According to The Economist, the first time the phrase “new-year resolutions” appeared in print was 1813 in a Boston newspaper. Today it’s a mainstay in our cultural psyche. Modern resolutions such as “quitting smoking,” or “getting to the gym more” may bear little resemblance to the more pious goals of years past, but they’re a direct descendent of them and proof that regardless of culture or religion, humans are naturally drawn to the concept of time as a conduit for self-improvement.
It’s bubbly! It makes you giddy! It’s booze and a noise-maker rolled into one! It seems obvious why champagne is the signature drink for New Year’s, right?
Well, maybe not. Champagne’s popularity can actually be traced back to Christianity. Sometime around the 5th century, the Frankish King Clovis converted to Catholicism and was baptized in Reims, in France’s Champagne region. The occasion was marked with many libations of the region’s famous wine, and two traditions were established that day: one, that generations of future French kings would be crowned in the same location, and two, that champagne would become synonymous with royalty and celebration.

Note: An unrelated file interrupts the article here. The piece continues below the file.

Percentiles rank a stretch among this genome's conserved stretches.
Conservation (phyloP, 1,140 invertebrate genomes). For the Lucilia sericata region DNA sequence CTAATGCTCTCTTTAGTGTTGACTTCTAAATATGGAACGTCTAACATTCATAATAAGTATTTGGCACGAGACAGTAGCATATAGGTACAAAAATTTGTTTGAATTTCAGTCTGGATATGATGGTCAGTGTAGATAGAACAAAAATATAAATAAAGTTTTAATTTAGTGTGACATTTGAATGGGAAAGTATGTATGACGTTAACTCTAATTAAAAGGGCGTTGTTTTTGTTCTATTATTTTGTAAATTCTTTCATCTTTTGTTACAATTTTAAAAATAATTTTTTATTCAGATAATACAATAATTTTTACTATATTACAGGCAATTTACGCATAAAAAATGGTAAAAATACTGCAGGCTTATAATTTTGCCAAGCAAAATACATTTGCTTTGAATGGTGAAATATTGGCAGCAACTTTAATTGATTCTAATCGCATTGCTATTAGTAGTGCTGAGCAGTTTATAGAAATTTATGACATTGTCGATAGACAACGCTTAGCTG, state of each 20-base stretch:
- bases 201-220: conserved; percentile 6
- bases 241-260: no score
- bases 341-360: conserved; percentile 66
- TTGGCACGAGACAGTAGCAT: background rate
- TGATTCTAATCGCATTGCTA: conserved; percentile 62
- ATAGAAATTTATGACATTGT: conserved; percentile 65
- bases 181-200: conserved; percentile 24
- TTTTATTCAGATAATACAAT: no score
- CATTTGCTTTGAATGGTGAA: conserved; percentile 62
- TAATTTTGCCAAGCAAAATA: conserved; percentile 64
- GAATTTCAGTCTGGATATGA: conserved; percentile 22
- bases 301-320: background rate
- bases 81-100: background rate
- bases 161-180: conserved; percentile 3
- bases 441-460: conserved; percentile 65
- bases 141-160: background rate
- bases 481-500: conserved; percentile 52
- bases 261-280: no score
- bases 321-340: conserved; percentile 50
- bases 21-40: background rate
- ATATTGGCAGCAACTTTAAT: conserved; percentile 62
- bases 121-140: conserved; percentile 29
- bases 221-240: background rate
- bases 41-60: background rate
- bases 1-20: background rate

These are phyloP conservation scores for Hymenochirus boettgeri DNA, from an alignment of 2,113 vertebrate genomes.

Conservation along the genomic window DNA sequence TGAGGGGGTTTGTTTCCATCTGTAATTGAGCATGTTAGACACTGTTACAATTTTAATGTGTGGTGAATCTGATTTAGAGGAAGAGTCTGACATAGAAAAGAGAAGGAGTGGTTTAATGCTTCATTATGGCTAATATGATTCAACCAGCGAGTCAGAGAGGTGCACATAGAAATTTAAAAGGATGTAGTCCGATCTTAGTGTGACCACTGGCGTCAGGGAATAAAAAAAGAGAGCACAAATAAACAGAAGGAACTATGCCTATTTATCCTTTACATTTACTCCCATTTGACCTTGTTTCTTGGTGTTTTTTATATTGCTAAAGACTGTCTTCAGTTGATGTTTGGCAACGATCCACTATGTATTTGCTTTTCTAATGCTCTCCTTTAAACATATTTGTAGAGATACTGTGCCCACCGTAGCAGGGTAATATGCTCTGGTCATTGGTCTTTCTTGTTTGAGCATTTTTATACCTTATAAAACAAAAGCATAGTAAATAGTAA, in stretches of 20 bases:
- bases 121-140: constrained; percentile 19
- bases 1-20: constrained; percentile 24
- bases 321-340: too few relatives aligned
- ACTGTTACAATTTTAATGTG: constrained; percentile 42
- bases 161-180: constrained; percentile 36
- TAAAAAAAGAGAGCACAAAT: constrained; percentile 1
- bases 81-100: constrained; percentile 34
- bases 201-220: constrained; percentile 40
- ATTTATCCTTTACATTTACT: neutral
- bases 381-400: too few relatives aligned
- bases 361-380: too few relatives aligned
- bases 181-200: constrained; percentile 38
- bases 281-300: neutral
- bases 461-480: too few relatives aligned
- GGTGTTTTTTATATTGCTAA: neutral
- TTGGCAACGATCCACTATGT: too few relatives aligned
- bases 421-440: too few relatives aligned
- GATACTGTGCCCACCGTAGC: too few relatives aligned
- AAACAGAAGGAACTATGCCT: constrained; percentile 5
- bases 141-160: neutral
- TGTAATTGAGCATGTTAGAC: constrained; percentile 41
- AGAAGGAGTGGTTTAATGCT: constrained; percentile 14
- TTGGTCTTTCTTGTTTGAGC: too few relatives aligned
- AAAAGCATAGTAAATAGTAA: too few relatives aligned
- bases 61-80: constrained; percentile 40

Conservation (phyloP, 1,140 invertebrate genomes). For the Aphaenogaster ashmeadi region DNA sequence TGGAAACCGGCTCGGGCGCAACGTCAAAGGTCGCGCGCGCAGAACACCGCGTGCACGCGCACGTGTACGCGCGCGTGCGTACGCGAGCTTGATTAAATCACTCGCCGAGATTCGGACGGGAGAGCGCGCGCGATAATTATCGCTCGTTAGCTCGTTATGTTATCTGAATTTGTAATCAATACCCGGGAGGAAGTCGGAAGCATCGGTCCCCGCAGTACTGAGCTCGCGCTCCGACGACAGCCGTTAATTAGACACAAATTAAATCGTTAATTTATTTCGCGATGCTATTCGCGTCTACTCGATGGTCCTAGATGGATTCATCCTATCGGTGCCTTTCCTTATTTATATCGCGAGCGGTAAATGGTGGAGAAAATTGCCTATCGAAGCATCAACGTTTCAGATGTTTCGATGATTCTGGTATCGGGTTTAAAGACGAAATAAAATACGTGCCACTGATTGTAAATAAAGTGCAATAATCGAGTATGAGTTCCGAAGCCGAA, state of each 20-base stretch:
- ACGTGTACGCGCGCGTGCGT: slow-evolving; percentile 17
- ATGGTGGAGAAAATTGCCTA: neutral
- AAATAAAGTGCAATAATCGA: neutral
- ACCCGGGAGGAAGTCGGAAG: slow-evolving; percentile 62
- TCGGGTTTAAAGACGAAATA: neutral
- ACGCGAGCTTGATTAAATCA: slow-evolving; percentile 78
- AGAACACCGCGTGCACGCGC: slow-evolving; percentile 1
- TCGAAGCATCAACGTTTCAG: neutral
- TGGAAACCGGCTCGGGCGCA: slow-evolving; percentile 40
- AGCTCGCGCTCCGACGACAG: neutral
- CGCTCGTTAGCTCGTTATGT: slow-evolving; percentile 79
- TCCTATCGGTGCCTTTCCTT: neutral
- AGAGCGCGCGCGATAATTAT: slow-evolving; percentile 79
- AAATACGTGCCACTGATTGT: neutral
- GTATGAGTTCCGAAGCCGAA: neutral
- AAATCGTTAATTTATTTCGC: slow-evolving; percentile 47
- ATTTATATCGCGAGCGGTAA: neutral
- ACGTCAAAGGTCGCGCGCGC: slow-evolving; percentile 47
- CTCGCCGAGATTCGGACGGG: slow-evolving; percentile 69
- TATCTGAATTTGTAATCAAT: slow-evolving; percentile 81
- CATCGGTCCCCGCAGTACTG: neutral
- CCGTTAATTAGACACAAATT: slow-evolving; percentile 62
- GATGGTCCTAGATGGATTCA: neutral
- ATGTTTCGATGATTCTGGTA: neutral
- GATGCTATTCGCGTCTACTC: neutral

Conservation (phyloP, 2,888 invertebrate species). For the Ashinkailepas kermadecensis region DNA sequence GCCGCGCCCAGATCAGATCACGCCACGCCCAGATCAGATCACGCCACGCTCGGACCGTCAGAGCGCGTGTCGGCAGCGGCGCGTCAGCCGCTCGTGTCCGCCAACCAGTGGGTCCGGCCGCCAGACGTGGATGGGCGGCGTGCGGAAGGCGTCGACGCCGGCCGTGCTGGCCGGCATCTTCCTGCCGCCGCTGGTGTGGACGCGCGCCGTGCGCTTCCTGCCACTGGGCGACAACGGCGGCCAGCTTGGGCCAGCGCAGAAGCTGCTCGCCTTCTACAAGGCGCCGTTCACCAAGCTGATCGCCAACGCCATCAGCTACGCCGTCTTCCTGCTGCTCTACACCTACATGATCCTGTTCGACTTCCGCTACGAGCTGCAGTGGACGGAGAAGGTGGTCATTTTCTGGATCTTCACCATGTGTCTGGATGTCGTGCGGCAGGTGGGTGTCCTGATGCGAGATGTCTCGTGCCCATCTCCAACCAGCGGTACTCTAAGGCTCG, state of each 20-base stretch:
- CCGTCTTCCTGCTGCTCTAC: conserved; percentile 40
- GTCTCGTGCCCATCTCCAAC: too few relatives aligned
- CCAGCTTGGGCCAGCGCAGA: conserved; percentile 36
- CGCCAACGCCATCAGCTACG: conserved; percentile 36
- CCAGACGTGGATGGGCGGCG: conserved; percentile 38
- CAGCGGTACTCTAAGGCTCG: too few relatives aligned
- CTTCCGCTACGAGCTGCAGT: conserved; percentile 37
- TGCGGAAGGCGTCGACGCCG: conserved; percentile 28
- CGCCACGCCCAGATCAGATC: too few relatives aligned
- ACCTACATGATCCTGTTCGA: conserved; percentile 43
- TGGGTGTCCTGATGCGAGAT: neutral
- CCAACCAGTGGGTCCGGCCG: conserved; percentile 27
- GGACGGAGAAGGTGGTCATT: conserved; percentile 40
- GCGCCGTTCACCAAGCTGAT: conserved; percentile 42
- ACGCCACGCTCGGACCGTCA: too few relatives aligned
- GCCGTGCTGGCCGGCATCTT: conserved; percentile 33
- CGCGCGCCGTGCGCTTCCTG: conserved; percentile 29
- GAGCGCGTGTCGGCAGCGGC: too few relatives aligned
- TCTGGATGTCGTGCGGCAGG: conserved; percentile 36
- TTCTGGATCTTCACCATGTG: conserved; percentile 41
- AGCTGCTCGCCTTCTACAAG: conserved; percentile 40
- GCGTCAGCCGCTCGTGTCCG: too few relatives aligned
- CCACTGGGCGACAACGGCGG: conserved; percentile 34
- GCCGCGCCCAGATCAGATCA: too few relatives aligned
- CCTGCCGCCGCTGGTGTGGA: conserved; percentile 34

Champagne as we know it, however, didn’t come about until centuries later, when producers finally perfected the art of making fizzy, twice-fermented wine. A Benedectine monk named Dom Pierre Perignon, mistakenly credited as the inventor of champagne, nonetheless did add one of its most iconic features: he replaced wooden bottle caps with corks.
Champagne’s royal pedigree and exclusivity lent it an aura that continues today. Glamorous enough to be co-opted by kings, yet volatile enough to require the invention of a special type of glass to contain it (at first, it would cause bottles to explode unexpectedly), champagne’s potpourri of royalty, exclusivity, unpredictability, and just a note of danger, seems perfectly suited for ushering in a new year.
The New Year and Beyond
New Year’s celebrations may have changed over time, but our relationship with time hasn’t. We continue to recycle rituals that transform a mere calendar event into opportunities to examine where we’ve been and where we’re going. Whether we’re popping bubbly or scribbling down resolutions, whether we’re in ancient Mesopotamia or New York City, we’re constantly tapping into some raw human need to reflect on the past and set a tone for the future. As you watch the ball (or potato) drop this NYE, maybe you’ll have a deeper appreciation for where that moment came from and how you can harness it. Happy New Year!